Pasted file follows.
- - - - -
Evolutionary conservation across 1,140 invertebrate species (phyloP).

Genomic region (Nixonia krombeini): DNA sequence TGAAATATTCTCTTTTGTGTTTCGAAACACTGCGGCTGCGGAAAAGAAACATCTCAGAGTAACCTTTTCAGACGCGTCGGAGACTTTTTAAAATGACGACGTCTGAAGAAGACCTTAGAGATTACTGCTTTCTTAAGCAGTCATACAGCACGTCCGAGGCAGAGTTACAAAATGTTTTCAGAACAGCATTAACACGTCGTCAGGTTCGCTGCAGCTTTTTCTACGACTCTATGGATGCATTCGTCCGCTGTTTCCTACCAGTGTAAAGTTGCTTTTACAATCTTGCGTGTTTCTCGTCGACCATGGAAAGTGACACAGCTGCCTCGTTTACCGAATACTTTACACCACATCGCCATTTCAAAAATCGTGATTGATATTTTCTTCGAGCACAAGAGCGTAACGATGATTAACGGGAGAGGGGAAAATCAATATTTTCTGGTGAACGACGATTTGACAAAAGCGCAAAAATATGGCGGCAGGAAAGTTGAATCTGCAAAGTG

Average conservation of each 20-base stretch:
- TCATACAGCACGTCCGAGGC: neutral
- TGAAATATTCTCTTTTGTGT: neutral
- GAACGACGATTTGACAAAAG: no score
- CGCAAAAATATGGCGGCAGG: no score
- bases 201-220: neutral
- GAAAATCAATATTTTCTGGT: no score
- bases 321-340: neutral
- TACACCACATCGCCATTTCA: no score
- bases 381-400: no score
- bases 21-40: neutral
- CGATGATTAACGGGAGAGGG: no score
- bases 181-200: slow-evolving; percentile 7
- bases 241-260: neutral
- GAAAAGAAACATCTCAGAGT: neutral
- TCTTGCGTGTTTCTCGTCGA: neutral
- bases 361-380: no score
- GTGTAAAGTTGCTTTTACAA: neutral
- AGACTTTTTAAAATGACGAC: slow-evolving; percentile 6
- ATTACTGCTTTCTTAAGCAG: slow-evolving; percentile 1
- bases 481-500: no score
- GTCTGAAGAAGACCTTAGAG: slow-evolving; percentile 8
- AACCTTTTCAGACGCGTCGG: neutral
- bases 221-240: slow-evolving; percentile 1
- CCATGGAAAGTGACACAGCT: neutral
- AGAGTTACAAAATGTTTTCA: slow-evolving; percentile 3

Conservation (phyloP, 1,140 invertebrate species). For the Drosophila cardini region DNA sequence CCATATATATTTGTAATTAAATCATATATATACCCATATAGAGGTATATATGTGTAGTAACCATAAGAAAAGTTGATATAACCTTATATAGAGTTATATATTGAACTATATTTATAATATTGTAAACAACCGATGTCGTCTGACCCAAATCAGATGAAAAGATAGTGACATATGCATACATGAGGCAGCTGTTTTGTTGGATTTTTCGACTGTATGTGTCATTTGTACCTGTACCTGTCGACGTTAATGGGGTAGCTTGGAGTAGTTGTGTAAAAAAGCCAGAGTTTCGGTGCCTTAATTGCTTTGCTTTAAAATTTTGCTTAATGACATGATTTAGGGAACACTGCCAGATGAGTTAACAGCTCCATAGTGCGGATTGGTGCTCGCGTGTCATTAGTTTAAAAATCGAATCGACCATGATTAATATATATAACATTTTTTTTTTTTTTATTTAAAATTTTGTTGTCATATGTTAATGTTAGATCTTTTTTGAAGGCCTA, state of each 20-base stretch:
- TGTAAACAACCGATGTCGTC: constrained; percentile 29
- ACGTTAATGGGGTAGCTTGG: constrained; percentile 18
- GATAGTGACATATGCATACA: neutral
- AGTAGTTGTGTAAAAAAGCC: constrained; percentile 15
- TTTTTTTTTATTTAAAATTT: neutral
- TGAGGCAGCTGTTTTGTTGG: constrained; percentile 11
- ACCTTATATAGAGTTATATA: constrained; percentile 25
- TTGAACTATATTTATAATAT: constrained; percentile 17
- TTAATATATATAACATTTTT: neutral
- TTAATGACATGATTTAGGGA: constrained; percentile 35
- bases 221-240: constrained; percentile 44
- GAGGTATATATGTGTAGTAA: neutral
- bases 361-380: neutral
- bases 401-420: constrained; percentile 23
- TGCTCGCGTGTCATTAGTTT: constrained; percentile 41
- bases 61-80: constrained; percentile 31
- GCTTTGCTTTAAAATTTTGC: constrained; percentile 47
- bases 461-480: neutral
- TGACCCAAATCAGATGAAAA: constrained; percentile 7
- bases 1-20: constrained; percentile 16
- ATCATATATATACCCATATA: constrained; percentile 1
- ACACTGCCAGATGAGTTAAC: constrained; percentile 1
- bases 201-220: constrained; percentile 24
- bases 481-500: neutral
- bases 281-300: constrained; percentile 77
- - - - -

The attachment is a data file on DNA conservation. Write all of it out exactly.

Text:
Evolutionary conservation across 1,140 invertebrate species (phyloP).

Genomic region (Nixonia krombeini): DNA sequence TGAAATATTCTCTTTTGTGTTTCGAAACACTGCGGCTGCGGAAAAGAAACATCTCAGAGTAACCTTTTCAGACGCGTCGGAGACTTTTTAAAATGACGACGTCTGAAGAAGACCTTAGAGATTACTGCTTTCTTAAGCAGTCATACAGCACGTCCGAGGCAGAGTTACAAAATGTTTTCAGAACAGCATTAACACGTCGTCAGGTTCGCTGCAGCTTTTTCTACGACTCTATGGATGCATTCGTCCGCTGTTTCCTACCAGTGTAAAGTTGCTTTTACAATCTTGCGTGTTTCTCGTCGACCATGGAAAGTGACACAGCTGCCTCGTTTACCGAATACTTTACACCACATCGCCATTTCAAAAATCGTGATTGATATTTTCTTCGAGCACAAGAGCGTAACGATGATTAACGGGAGAGGGGAAAATCAATATTTTCTGGTGAACGACGATTTGACAAAAGCGCAAAAATATGGCGGCAGGAAAGTTGAATCTGCAAAGTG

Average conservation of each 20-base stretch:
- TCATACAGCACGTCCGAGGC: neutral
- TGAAATATTCTCTTTTGTGT: neutral
- GAACGACGATTTGACAAAAG: no score
- CGCAAAAATATGGCGGCAGG: no score
- bases 201-220: neutral
- GAAAATCAATATTTTCTGGT: no score
- bases 321-340: neutral
- TACACCACATCGCCATTTCA: no score
- bases 381-400: no score
- bases 21-40: neutral
- CGATGATTAACGGGAGAGGG: no score
- bases 181-200: slow-evolving; percentile 7
- bases 241-260: neutral
- GAAAAGAAACATCTCAGAGT: neutral
- TCTTGCGTGTTTCTCGTCGA: neutral
- bases 361-380: no score
- GTGTAAAGTTGCTTTTACAA: neutral
- AGACTTTTTAAAATGACGAC: slow-evolving; percentile 6
- ATTACTGCTTTCTTAAGCAG: slow-evolving; percentile 1
- bases 481-500: no score
- GTCTGAAGAAGACCTTAGAG: slow-evolving; percentile 8
- AACCTTTTCAGACGCGTCGG: neutral
- bases 221-240: slow-evolving; percentile 1
- CCATGGAAAGTGACACAGCT: neutral
- AGAGTTACAAAATGTTTTCA: slow-evolving; percentile 3

Conservation (phyloP, 1,140 invertebrate species). For the Drosophila cardini region DNA sequence CCATATATATTTGTAATTAAATCATATATATACCCATATAGAGGTATATATGTGTAGTAACCATAAGAAAAGTTGATATAACCTTATATAGAGTTATATATTGAACTATATTTATAATATTGTAAACAACCGATGTCGTCTGACCCAAATCAGATGAAAAGATAGTGACATATGCATACATGAGGCAGCTGTTTTGTTGGATTTTTCGACTGTATGTGTCATTTGTACCTGTACCTGTCGACGTTAATGGGGTAGCTTGGAGTAGTTGTGTAAAAAAGCCAGAGTTTCGGTGCCTTAATTGCTTTGCTTTAAAATTTTGCTTAATGACATGATTTAGGGAACACTGCCAGATGAGTTAACAGCTCCATAGTGCGGATTGGTGCTCGCGTGTCATTAGTTTAAAAATCGAATCGACCATGATTAATATATATAACATTTTTTTTTTTTTTATTTAAAATTTTGTTGTCATATGTTAATGTTAGATCTTTTTTGAAGGCCTA, state of each 20-base stretch:
- TGTAAACAACCGATGTCGTC: constrained; percentile 29
- ACGTTAATGGGGTAGCTTGG: constrained; percentile 18
- GATAGTGACATATGCATACA: neutral
- AGTAGTTGTGTAAAAAAGCC: constrained; percentile 15
- TTTTTTTTTATTTAAAATTT: neutral
- TGAGGCAGCTGTTTTGTTGG: constrained; percentile 11
- ACCTTATATAGAGTTATATA: constrained; percentile 25
- TTGAACTATATTTATAATAT: constrained; percentile 17
- TTAATATATATAACATTTTT: neutral
- TTAATGACATGATTTAGGGA: constrained; percentile 35
- bases 221-240: constrained; percentile 44
- GAGGTATATATGTGTAGTAA: neutral
- bases 361-380: neutral
- bases 401-420: constrained; percentile 23
- TGCTCGCGTGTCATTAGTTT: constrained; percentile 41
- bases 61-80: constrained; percentile 31
- GCTTTGCTTTAAAATTTTGC: constrained; percentile 47
- bases 461-480: neutral
- TGACCCAAATCAGATGAAAA: constrained; percentile 7
- bases 1-20: constrained; percentile 16
- ATCATATATATACCCATATA: constrained; percentile 1
- ACACTGCCAGATGAGTTAAC: constrained; percentile 1
- bases 201-220: constrained; percentile 24
- bases 481-500: neutral
- bases 281-300: constrained; percentile 77